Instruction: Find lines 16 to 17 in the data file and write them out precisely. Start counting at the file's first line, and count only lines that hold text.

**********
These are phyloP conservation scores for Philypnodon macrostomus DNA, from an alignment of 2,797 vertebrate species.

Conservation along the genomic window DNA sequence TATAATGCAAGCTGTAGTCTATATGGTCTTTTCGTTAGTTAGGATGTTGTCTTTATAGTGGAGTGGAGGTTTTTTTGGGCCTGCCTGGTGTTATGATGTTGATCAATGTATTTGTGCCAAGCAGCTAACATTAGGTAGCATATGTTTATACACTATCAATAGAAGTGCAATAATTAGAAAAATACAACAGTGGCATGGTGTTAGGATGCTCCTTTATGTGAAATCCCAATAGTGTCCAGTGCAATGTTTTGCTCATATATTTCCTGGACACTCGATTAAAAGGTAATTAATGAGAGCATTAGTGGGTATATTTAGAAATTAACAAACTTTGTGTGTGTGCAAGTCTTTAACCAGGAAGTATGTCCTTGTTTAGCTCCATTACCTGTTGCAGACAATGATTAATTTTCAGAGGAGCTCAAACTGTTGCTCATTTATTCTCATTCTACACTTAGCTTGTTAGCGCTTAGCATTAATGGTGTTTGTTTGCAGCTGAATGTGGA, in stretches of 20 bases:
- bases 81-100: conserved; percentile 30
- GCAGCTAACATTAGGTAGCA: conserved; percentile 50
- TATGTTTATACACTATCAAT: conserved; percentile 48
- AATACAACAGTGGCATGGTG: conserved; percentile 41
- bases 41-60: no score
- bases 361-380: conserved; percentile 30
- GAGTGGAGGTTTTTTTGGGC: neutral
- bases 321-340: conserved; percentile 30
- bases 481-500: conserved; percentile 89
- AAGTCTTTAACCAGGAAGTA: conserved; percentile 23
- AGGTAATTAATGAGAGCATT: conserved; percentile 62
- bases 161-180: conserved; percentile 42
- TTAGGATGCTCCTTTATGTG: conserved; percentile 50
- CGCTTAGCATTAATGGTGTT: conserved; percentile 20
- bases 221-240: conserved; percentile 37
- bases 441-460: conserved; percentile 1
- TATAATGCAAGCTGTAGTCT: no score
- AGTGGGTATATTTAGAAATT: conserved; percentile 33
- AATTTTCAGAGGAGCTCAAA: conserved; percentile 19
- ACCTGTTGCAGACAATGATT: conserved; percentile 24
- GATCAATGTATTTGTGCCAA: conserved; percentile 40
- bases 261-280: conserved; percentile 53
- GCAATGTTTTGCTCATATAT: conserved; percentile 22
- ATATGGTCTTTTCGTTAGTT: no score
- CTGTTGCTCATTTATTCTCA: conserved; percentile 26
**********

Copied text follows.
- CGCTTAGCATTAATGGTGTT: conserved; percentile 20
- bases 221-240: conserved; percentile 37